Sams Club will offer small business health insurance, the government raises the contribution limits on 401(k) accounts, and Amazon has a very poor third quarter. Here is the news of the day for October 24, 2014.
401(k) Contribution Limits Raised
The Internal Revenue Service Thursday announced that for 2015, contribution limits for 401(k) retirement accounts are being expanded. The maximum contribution for the government’s Thrift Savings Plan, private sector 401(k)s and other comparable programs for employees has been raised to $18,000, an increase of $500 from 2013 and 2014. For contributors over the age of 50, the “catch-up’’ contribution maximum has been raised from $5,500 to $6,000. That means contributors approaching retirement age or already there can max out at a contribution of $24,000 annually. For small business owners and self-employed workers that invest in a SEP-IRA or a single 401(k), the 2015 annual contribution limit increases $1,000 to $53,000.
Sams Club Will Offer Health Insurance
Sams Club, which serves as a supplier for many small business owners, will now be able to supply health care coverage for employers through their own health insurance coverage. The wholesale retailer has announced new services for small companies, including a private health-care exchange for small business owners and their employees. Aetna will be the insurance company providing the coverage. Costco announced its own private insurance exchange for individuals earlier in 2014. Sams Club’s offering is aimed at business owners who are accustomed to working with Sams Club and will want to use its health coverage rather than state exchanges offered under the federal Affordable Care Act. The coverage will be available in 18 states.
UPS Reports Strong Earnings
United Parcel Service Friday said robust consumer and business demand in the United States and Asia led to a strong earnings and revenue report for the past quarter. UPS posted earnings of $1.32 per share on revenue of $14.29 billion, and also said its forecast for the full year is for earnings of $4.90 to $5.00 a share. Last year, UPS reported earnings of $1.16 per share on revenue of $13.52 billion during the same quarter.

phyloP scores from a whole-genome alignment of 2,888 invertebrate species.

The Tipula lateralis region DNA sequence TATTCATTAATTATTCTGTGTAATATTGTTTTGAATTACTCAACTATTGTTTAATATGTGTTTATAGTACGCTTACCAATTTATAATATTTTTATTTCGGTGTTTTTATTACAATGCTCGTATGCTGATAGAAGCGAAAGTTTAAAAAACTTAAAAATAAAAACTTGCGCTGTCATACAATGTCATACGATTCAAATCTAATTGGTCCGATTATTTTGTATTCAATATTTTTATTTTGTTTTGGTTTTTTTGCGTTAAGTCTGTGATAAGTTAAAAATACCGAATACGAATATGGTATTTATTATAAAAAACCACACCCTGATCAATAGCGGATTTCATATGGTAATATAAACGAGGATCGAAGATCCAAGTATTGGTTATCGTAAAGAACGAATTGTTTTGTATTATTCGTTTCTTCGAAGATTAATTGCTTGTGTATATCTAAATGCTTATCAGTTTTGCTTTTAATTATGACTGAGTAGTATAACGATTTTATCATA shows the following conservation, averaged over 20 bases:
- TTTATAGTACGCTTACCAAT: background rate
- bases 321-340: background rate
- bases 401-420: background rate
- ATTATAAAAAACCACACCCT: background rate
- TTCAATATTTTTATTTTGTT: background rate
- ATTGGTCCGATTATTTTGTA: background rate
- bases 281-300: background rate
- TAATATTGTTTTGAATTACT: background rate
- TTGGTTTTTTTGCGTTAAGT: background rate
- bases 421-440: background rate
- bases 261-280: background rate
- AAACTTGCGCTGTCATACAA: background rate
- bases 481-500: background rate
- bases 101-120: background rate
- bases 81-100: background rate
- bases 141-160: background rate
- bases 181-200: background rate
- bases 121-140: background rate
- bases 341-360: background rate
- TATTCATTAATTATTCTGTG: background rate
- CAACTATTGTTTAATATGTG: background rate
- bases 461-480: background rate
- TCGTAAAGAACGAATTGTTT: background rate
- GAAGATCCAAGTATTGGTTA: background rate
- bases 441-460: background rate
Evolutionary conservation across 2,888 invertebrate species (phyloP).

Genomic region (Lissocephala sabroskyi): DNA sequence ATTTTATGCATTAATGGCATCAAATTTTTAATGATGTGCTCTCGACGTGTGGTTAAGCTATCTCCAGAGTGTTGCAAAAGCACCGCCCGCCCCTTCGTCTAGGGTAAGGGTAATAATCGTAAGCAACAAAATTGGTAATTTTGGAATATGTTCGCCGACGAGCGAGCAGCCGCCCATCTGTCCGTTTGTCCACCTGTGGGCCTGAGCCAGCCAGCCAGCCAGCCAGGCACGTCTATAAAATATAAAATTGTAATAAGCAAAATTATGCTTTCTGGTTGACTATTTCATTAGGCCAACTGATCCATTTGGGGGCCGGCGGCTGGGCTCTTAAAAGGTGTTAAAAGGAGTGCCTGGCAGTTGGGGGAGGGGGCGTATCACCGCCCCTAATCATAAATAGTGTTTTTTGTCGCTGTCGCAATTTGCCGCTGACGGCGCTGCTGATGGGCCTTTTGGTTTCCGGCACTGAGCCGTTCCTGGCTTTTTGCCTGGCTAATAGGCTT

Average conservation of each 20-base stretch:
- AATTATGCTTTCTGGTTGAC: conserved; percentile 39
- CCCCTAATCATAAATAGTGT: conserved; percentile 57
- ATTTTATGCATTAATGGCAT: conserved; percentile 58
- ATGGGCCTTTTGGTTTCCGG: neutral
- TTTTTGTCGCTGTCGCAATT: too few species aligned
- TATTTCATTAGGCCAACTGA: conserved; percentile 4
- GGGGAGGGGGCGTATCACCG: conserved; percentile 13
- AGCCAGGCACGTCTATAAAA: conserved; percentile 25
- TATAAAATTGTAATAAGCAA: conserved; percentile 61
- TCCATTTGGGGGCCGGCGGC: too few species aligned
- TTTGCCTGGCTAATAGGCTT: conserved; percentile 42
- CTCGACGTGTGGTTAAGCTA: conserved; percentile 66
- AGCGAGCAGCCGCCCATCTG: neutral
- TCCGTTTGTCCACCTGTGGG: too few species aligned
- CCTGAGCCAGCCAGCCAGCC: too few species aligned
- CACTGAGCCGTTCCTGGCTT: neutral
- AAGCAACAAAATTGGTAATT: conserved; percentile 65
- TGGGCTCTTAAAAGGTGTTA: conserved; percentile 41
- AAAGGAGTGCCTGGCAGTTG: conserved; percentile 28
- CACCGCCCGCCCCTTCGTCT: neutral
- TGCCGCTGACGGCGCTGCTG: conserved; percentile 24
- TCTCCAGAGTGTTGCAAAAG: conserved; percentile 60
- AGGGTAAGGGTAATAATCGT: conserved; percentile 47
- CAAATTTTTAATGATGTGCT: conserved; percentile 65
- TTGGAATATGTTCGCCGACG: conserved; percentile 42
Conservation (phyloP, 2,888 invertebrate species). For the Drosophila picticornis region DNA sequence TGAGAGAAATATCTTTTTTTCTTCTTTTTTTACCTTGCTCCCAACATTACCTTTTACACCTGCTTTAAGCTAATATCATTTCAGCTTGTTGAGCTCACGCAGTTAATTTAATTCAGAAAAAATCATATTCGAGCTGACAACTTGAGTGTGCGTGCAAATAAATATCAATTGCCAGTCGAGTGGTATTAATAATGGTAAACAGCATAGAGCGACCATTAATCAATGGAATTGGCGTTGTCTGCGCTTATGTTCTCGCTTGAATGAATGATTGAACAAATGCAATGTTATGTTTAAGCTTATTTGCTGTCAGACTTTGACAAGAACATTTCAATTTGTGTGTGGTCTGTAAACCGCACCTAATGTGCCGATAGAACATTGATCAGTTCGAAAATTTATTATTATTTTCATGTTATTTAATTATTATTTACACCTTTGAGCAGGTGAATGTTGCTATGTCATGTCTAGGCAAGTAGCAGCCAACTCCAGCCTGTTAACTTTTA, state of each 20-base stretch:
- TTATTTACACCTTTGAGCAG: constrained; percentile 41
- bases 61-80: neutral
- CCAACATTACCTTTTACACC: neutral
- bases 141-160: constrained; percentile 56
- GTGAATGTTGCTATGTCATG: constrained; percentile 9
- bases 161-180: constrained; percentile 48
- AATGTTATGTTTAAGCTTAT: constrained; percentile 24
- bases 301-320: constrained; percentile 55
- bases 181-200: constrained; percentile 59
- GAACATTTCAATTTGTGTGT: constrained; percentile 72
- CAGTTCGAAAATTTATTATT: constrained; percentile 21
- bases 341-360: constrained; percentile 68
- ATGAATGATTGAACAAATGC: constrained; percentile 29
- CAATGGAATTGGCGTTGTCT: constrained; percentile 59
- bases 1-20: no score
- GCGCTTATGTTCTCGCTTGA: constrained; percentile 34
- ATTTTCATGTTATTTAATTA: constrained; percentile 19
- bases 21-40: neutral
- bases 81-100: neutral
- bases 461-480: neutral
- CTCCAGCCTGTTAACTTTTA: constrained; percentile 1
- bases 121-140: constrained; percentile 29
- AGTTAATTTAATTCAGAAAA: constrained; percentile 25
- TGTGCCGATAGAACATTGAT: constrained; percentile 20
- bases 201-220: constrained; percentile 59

Amazon Delivers Huge 3Q Losses
Amazon announced Thursday it had a net third quarter loss of $437 million compared to $41 million in the same period last year. Revenues rose 20 percent to $20.58 billion, up from $17 billion in the year ago quarter. Shares of Amazon are down more than 23 percent year-to-date. Amazon is forecasting losses as high as $570 million for the fourth quarter, and revenues of between $27.3 billion to $30.3 billion. The e-tailer in the third quarter launched a highly publicized smartphone, the Fire, which fizzled. Originally priced at $199 with a two-year contract, it has since been marked down to $1. The company has a new line of Kindle tablets that have been better received, and is looking to make a bigger splash with consumers by opening pop-up retail stores. One location is in New York.
Microsoft Earnings Top Expectations
Lifted by its cloud-computing products as well as strong phone and surface tablet sales, Microsoft reported higher-than-expected revenue for its fiscal first quarter on Thursday, USA TODAY reports. Microsoft shares rose 3 percent in after-hours trading to $46.37. Revenue rose 25 percent to $23.2 billion, helped by the phone business it bought from Nokia in April, topping analysts' average estimate of $22 billion. Quarterly profits for the world’s largest software company fell 13 percent, largely due to an expected $1.1 billion charge related to mass layoffs announced in July, which cut 11 cents per share off earnings. Including that charge, Microsoft reported a profit of $4.5 billion, compared with $5.2 billion in the same period a year-ago.
Senators Call for Nationwide Air Bag Recall
Senators Richard Blumenthal of Connecticut and Edward Markey of Massachusetts, both Democrats, demanded Thursday that safety regulators issue a nationwide recall of automobiles with potentially defective air bags that can launch metal shards into occupants. The air bags are manufactured by Takata Corp and installed in vehicles from 10 automakers. At least four deaths have been linked to the problem, leading to the recall so far of 7.8 million vehicles in the United States since last year and more than 16 million globally since 2008. The air bags are thought to inflate with too much force, causing parts to possibly spray into the faces and necks of occupants of the cars. The recalls have focused on cars in hot, humid places, such as Florida, as investigators believe improperly sealed air bags are prone to problems in warmer regions.